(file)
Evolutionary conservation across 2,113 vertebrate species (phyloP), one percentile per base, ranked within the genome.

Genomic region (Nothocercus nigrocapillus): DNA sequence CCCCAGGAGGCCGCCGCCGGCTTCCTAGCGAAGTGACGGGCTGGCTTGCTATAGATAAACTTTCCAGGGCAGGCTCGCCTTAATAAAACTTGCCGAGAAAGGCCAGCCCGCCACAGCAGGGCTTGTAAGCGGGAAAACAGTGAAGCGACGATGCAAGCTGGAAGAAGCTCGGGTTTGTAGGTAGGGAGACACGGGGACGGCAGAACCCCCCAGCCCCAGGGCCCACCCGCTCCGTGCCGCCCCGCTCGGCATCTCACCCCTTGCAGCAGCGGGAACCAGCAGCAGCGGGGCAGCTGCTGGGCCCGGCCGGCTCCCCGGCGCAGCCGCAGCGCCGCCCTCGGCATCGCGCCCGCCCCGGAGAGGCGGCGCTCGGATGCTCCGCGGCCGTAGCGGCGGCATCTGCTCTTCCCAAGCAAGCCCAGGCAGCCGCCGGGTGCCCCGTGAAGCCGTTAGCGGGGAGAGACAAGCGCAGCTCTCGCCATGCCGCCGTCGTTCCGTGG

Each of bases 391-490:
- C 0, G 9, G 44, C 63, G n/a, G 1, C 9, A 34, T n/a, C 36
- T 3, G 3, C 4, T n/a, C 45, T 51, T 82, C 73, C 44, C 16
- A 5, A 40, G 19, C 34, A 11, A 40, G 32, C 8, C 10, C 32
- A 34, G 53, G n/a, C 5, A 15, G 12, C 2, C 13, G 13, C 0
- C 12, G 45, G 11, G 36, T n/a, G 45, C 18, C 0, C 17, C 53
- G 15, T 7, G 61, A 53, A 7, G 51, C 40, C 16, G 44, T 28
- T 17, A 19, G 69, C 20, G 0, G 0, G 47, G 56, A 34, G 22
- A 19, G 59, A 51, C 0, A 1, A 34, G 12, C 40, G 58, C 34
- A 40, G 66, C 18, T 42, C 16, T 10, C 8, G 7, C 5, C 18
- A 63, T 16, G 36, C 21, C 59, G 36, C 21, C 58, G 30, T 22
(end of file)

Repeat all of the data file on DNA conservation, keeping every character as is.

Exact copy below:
Evolutionary conservation across 2,113 vertebrate species (phyloP), one percentile per base, ranked within the genome.

Genomic region (Nothocercus nigrocapillus): DNA sequence CCCCAGGAGGCCGCCGCCGGCTTCCTAGCGAAGTGACGGGCTGGCTTGCTATAGATAAACTTTCCAGGGCAGGCTCGCCTTAATAAAACTTGCCGAGAAAGGCCAGCCCGCCACAGCAGGGCTTGTAAGCGGGAAAACAGTGAAGCGACGATGCAAGCTGGAAGAAGCTCGGGTTTGTAGGTAGGGAGACACGGGGACGGCAGAACCCCCCAGCCCCAGGGCCCACCCGCTCCGTGCCGCCCCGCTCGGCATCTCACCCCTTGCAGCAGCGGGAACCAGCAGCAGCGGGGCAGCTGCTGGGCCCGGCCGGCTCCCCGGCGCAGCCGCAGCGCCGCCCTCGGCATCGCGCCCGCCCCGGAGAGGCGGCGCTCGGATGCTCCGCGGCCGTAGCGGCGGCATCTGCTCTTCCCAAGCAAGCCCAGGCAGCCGCCGGGTGCCCCGTGAAGCCGTTAGCGGGGAGAGACAAGCGCAGCTCTCGCCATGCCGCCGTCGTTCCGTGG

Each of bases 391-490:
- C 0, G 9, G 44, C 63, G n/a, G 1, C 9, A 34, T n/a, C 36
- T 3, G 3, C 4, T n/a, C 45, T 51, T 82, C 73, C 44, C 16
- A 5, A 40, G 19, C 34, A 11, A 40, G 32, C 8, C 10, C 32
- A 34, G 53, G n/a, C 5, A 15, G 12, C 2, C 13, G 13, C 0
- C 12, G 45, G 11, G 36, T n/a, G 45, C 18, C 0, C 17, C 53
- G 15, T 7, G 61, A 53, A 7, G 51, C 40, C 16, G 44, T 28
- T 17, A 19, G 69, C 20, G 0, G 0, G 47, G 56, A 34, G 22
- A 19, G 59, A 51, C 0, A 1, A 34, G 12, C 40, G 58, C 34
- A 40, G 66, C 18, T 42, C 16, T 10, C 8, G 7, C 5, C 18
- A 63, T 16, G 36, C 21, C 59, G 36, C 21, C 58, G 30, T 22